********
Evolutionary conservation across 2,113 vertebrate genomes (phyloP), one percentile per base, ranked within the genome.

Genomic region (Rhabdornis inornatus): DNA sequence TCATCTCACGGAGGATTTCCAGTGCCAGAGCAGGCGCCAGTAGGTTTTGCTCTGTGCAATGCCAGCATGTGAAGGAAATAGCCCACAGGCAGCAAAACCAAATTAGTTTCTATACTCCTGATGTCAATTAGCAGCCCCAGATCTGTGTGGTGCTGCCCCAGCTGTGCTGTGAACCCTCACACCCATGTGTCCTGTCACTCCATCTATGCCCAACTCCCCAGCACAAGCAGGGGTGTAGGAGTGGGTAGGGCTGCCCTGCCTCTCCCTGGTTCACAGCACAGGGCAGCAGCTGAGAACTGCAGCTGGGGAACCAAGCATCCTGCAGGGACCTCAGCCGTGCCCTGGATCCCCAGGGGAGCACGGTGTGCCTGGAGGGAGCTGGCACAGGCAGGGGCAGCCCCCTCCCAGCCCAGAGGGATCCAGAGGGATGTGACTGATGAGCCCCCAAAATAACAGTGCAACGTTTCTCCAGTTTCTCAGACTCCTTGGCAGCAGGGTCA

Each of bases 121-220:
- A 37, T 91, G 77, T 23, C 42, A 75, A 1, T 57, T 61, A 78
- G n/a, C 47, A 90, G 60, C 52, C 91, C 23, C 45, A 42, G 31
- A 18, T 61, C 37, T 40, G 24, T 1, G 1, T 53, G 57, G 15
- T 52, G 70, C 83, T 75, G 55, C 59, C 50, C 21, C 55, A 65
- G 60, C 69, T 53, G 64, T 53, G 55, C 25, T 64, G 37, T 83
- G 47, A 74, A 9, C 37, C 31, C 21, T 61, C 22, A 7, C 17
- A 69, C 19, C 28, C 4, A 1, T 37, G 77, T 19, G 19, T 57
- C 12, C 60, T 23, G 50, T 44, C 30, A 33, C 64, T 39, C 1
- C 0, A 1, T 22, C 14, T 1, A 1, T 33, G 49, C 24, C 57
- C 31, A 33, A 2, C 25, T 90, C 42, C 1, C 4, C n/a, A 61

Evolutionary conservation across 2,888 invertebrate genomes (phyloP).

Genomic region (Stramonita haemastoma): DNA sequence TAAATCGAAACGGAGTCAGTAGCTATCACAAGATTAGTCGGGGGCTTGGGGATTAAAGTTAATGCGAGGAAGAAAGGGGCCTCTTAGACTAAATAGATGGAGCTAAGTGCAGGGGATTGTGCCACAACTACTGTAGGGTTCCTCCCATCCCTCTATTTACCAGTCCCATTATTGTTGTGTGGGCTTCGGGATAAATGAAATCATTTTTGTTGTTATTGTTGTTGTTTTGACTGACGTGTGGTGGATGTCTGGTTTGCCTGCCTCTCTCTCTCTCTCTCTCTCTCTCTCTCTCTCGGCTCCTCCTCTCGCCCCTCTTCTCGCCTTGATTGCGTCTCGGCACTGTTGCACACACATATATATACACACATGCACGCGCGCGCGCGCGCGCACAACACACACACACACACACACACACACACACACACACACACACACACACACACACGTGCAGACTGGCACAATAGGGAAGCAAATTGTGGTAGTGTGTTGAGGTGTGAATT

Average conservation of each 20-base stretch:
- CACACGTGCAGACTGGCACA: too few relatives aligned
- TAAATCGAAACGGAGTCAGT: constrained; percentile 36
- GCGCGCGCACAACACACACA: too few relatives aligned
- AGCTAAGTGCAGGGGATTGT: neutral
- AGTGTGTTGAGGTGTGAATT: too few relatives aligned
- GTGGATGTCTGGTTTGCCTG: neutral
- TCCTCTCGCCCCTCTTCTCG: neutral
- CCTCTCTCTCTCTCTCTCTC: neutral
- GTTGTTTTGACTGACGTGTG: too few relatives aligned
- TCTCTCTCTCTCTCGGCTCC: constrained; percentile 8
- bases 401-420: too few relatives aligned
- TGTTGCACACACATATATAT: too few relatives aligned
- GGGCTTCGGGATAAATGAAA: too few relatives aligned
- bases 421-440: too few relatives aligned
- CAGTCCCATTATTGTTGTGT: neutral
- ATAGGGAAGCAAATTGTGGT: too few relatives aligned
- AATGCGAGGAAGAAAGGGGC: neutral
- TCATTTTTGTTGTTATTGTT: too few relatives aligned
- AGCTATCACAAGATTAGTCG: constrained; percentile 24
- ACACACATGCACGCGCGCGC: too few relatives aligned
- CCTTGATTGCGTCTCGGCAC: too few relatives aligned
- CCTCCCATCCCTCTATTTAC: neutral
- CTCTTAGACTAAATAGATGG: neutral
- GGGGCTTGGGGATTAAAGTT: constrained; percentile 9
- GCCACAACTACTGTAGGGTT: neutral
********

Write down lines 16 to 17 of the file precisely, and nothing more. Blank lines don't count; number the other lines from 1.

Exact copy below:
Average conservation of each 20-base stretch:
- CACACGTGCAGACTGGCACA: too few relatives aligned